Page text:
Windows Vista search will go beyond just finding files. Programs developed for Vista can easily add in search to their own programs making them much easier to use in file related tasks. In order for Vista to read and interpret files, software makers must start making "IFilters" that detail how a file is structured.

Metro

Metro is the codename for Microsoft' s next generation document format, which is based on XML. It is similar in many ways to Adobe Systems' PDF. Metro is intended to allow users to view, print, and archive files without the original program that created them. The name Metro also refers to the print path in Vista. With Metro, documents can remain in the same format from the time they are created to the time they are printed. Microsoft states that Metro will provide better fidelity to the original document by using a consistent format for both screen and print output-While many analysts suspect Metro is intended to be a "PDF-killer", Microsoft insists that they are not attempting to duplicate all the functionality of the PDF. For example, at flie time of this writing, Metro is not planned to have the capabilities for dynamic documents.

Shell

The new shell is a significant change from previous versions of Windows. Combined with the new desktop searching feature, the shell gives users the ability to find and organize their files in new ways. Apart from the typical file organization practice of using folders to contain files, a new collection known as Lists let you organize files from multiple locations in a single place.

A new type of folder known as a Shadow Folder has the ability to revert its entire contents to any arbitrary point in the past.

Additionally, the shell contains significant advancements in the visualization of files on a computer. Previous versions of the Windows Shell would display thumbnails to represent different files on your computer. In Windows Vista the thumbnail concept is taken further by overlaying different imagery to communicate more information about the particular file such as a picture frame around the thumbnail of an image file, or a filmstrip on a video file. Windows Vista helps the user identify the file easily by more intelligently generating the thumbnails. Using algorithmic analysis, images are cropped around their likely subject, and interesting key frames are automatically chosen from a video fide. Also, the ability to zoom the thumbnails in the shell greatly increases their usefulness.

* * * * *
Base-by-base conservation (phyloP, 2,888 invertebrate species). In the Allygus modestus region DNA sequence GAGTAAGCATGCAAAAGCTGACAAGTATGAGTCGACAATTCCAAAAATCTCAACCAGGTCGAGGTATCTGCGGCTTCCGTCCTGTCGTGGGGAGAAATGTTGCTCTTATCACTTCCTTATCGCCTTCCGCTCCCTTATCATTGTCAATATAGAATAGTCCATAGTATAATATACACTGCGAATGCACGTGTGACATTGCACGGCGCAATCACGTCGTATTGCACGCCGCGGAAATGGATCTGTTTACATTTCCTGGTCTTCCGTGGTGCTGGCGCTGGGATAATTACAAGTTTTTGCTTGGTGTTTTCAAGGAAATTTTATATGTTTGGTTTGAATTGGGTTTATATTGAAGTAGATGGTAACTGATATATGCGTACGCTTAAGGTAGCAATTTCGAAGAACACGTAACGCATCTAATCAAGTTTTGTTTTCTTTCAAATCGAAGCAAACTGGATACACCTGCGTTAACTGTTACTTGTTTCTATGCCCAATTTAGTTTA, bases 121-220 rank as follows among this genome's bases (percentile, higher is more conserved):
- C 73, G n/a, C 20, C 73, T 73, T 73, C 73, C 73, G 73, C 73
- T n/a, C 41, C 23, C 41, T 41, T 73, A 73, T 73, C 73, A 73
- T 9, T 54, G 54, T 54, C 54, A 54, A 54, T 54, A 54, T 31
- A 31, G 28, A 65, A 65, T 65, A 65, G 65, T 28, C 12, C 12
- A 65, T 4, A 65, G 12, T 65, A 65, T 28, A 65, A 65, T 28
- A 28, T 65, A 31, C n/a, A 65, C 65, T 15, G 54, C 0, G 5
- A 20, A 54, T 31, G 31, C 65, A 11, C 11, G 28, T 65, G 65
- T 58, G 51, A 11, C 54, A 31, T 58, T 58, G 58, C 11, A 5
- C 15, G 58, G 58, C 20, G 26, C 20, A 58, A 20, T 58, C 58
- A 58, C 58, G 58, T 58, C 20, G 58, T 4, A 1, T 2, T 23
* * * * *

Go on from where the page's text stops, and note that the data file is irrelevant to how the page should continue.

Networking

Windows Vista is expected to have a brand new networking stack. A significant change is a more complete implementation of IPv6 which is now supported by all networking components, services, and the user interface. Vista also takes advantage of peer-to-peer technology to provide a new type of domain-like networking setup known as a Castle. Castles make it possible for user credentials to propagate across networked computers without a centralized server, making them more suitable for a home network. The ability to assist the user in diagnosing a network problem is expected to be a major new networking feature. Using technologies such as UPnP, Windows Vista has a greater awareness of the network topology the host computer is in. With this new network awareness technology it can provide help to the user in fixing network issues or simply provide a graphical view of the perceived network configuration.

Other features

* Full support for the "NX" (No-Execute) feature of processors. This feature, present in AMD's AMD64 architecture, as well as Intel's EM64T architecture, can flag certain parts of memory as containing data instead of executable code, which prevents overflow errors from resulting in arbitrary code execution. This should not be confused with trusted computing facilities provided by a so-called Ftitz-chip.

* Built-in DVD recording capabilities, including Mt. Rainier support.

* A new installation program that will install Vista in about 15 minutes (which is present in alpha build 4074 of Windows Vista).

* Native Raw image support (a format used by most professional digital cameras).

* Native, embedded RSS suppom with developer API.

* File encryption support superior to that available in Windows XP, which will make it easier and more automatic to prevent unauthorized viewing of files on stolen laptops or hard drives.

* The "My" prefixes will be dropped, so "My Documents" will just be "Documents", "My Computer" will just be "Computer", etc.

* Windows System Assessment Tool (WinSat), a built in benchmarking tool which analyzes the different subsystems (graphics, memory, etc), and uses the results to allow for comparison to other Vista systems, and for software optimizations. The optimizations can be made by both windows and third-party software. Tom's Hardware Overview (http,//www.tomshardware.com/column/2005071I/index.html)

* File virtualization, a feature that automatically creates private copies of files that an application can use when it does not have permission to access the original files. This facilitates stronger file security and helps applications not written with security in mind to run under stronger restrictions.